[0032] If a conductive metal is used for said shaft 213, a feeder line 13 inside the housing 1 and the antenna 2 are electrically connected through the shaft 213. Thus, the electrical feeding can be performed well, even if the antenna is rotated.

[0033] In this case, according to the antenna-mounting structure of the present embodiment, as shown in FIG. 3, at the time of communication, the antenna 2 is held at a position distant from the housing 1. When the cellular telephone is put in brief cases or the pockets, the antenna can be held at a position along one of the longitudinal sides of the housing 1. Therefore, while maintaining the performance of antenna 2, the protrusion of the antenna can be eliminated from the housing, and the housing 1 can have a decreased thickness, and convenient put away in bag or packet.

[0034]FIG. 4A and FIG. 4B each show the external structure of the antenna-mounting structure of the present invention when it is applied to a folding type cellular telephone as the second embodiment. FIG. 4A is a perspective view showing the telephone in the folded state, and FIG. 4B is a side view showing the telephone placed on a desk, etc., in the open state.

[0035] In FIG. 4A and FIG. 4B, 4 stands for a lower housing which is placed near the user's mouth when the user is communicating, and 5 stands for an upper housing which is placed against the ear during communication. Both are connected with a hinge mechanism 6 so that they can turn freely.

[0036] In this embodiment, an antenna 7 is mounted to the upper housing 5. This is because, in case the cellular telephone is placed on a desk, etc., in the folded state, it will be easier to move the antenna away from the shielding objects.

[0037] In order to mount the antenna 7 to the upper housing 5, the width of the upper housing 5 is made narrower than the width of the lower housing 4, and a space to accommodate the antenna 7 is formed along one of the longitudinal sides of the upper housing 5. The antenna 7 is formed by suitably molding a resin so that its shape will match the entire shape of the upper housing 5. Its end portion is supported such that, in the upper housing 5, it can rotate freely in a direction distant from the housing surface against which the ear is placed.

[0038]FIG. 5A and FIG. 5B each show the concrete structure of the shaft- supporting portion of the antenna 7. FIG. 5A is a disassembled perspective view and FIG. 5B is a cross-sectional view. As for the shaft-supporting mechanism of the antenna 7, a hinge 71 possessing a built-in spring having a structure similar to the hinge 21 shown in FIG. 2 is used.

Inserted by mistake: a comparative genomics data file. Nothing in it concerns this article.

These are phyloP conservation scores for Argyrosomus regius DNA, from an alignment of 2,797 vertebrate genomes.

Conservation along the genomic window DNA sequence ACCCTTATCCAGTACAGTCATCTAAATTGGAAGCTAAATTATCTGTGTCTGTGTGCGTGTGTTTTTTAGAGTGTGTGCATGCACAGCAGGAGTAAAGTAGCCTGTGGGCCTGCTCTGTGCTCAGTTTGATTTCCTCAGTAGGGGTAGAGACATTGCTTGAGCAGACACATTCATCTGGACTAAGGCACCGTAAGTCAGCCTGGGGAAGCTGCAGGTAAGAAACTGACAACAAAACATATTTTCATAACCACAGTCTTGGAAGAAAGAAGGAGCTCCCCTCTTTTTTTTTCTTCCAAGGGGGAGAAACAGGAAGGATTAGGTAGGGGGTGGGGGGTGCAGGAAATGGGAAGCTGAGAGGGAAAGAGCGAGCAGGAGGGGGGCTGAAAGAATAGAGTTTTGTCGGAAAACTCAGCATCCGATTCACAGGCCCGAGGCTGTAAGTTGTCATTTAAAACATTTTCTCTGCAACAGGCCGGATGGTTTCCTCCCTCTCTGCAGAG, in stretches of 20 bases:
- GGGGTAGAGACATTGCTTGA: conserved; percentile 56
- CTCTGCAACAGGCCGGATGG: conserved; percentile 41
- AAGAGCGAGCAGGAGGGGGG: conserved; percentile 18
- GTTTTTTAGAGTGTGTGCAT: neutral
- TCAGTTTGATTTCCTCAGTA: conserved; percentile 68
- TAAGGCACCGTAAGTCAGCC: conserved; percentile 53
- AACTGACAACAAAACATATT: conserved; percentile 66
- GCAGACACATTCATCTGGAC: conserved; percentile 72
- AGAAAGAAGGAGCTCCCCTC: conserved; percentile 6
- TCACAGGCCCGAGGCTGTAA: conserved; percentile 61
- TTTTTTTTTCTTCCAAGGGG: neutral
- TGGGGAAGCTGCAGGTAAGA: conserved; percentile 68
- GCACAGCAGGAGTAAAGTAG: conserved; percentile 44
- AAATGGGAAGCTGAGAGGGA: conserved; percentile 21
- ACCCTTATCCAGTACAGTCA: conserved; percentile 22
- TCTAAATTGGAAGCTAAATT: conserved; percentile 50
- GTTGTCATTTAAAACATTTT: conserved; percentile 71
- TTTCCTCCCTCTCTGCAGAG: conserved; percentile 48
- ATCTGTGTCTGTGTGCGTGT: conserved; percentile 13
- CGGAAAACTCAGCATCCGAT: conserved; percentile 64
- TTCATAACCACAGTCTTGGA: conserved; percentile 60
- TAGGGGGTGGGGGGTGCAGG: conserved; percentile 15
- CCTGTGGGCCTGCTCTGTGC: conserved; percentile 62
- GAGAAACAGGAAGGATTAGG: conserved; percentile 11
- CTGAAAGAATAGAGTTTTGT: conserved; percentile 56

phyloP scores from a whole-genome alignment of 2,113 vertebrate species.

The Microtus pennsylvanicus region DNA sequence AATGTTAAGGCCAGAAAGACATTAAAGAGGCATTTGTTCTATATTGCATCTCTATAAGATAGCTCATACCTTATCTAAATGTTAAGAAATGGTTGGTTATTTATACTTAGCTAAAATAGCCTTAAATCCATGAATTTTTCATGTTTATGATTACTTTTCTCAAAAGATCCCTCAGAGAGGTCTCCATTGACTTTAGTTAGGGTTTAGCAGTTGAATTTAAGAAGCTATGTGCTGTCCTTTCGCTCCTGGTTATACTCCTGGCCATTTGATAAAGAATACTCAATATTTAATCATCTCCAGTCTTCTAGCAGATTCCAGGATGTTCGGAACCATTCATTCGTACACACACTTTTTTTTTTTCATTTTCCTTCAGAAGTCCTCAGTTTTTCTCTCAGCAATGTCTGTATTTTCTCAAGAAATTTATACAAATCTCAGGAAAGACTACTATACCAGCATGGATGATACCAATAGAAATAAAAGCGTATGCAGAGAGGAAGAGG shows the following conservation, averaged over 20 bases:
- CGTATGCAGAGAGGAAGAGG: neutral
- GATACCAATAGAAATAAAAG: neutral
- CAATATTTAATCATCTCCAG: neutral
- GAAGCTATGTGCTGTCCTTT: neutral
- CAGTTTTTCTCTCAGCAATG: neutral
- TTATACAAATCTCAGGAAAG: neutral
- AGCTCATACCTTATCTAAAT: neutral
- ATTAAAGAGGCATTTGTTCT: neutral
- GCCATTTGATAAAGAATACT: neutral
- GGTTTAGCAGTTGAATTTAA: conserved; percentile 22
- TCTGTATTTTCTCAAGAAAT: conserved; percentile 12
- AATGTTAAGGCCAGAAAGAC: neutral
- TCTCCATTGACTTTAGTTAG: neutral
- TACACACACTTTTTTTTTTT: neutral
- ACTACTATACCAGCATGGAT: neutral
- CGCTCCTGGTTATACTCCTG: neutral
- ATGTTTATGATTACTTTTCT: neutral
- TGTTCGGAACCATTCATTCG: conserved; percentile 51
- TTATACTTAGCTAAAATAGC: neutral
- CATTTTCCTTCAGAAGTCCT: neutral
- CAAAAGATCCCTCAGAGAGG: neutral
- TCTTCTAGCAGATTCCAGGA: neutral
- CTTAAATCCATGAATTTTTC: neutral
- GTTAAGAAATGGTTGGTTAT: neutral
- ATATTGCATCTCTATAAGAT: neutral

[0039] The aforementioned hinge 71 consists of a base portion 711, a rotating portion 712, a shaft 713, and a built-in spring 214. The base portion 711 and the rotating portion 712 are supported by the shaft 713 such that the hinge can rotate freely and also can move slightly in the shaft direction. By the built-in spring 214, force will be added in the mutually pulling direction. As for the rotating portion 712, the side corresponding to the base portion 711 is formed into a cylindrical shape and the opposite side is formed into a roughly elliptical shape, and also a groove 7121 for fitting an E ring 72 is formed.

[0040] In this case, to the side facing the base portion 711 and the rotating portion 712 are cut slantwise against the rotating shaft, unlike the hinge 21 shown in FIG. 2A and FIG. 2B.

[0041] The hinge 71 with the above-mentioned structure has the base portion 711 and one end of the shaft 713 fixed to the end portion of the antenna 7 so that they would be perpendicular to the longitudinal direction of the antenna 7.

[0042] In the upper housing 5, a hole (In FIG. 5A it is shown as a semicircle since it is a disassembled view) 51 is formed in the antenna-supporting portion. Inside of it, there is provided a shaft-bearing portion 52 possessing a hole of which the shape is the same as the cross section of the end of the rotational portion 712 of the hinge 71. The hinge 71 of which the base portion 711 is fixed to the antenna 7 is inserted from the hole provided in the notched portion of the upper housing 5. After inserting the rotational portion 712 into the hole of the shaft-bearing portion 52, fit the E ring 72 into the groove 7121 of the rotational portion 712. By doing so, the rotational portion 712 will be fixed by the shaft-bearing portion 52 of the upper housing 5.

[0043] Furthermore, if a conductive metal is used for the above-mentioned shaft 713, a feeder line 53 inside of the housing 5 and the antenna 7 can be electrically connected through the shaft 713. Thus, electrical feeding can be performed well, even if the antenna 7 is rotated, as in the first embodiment.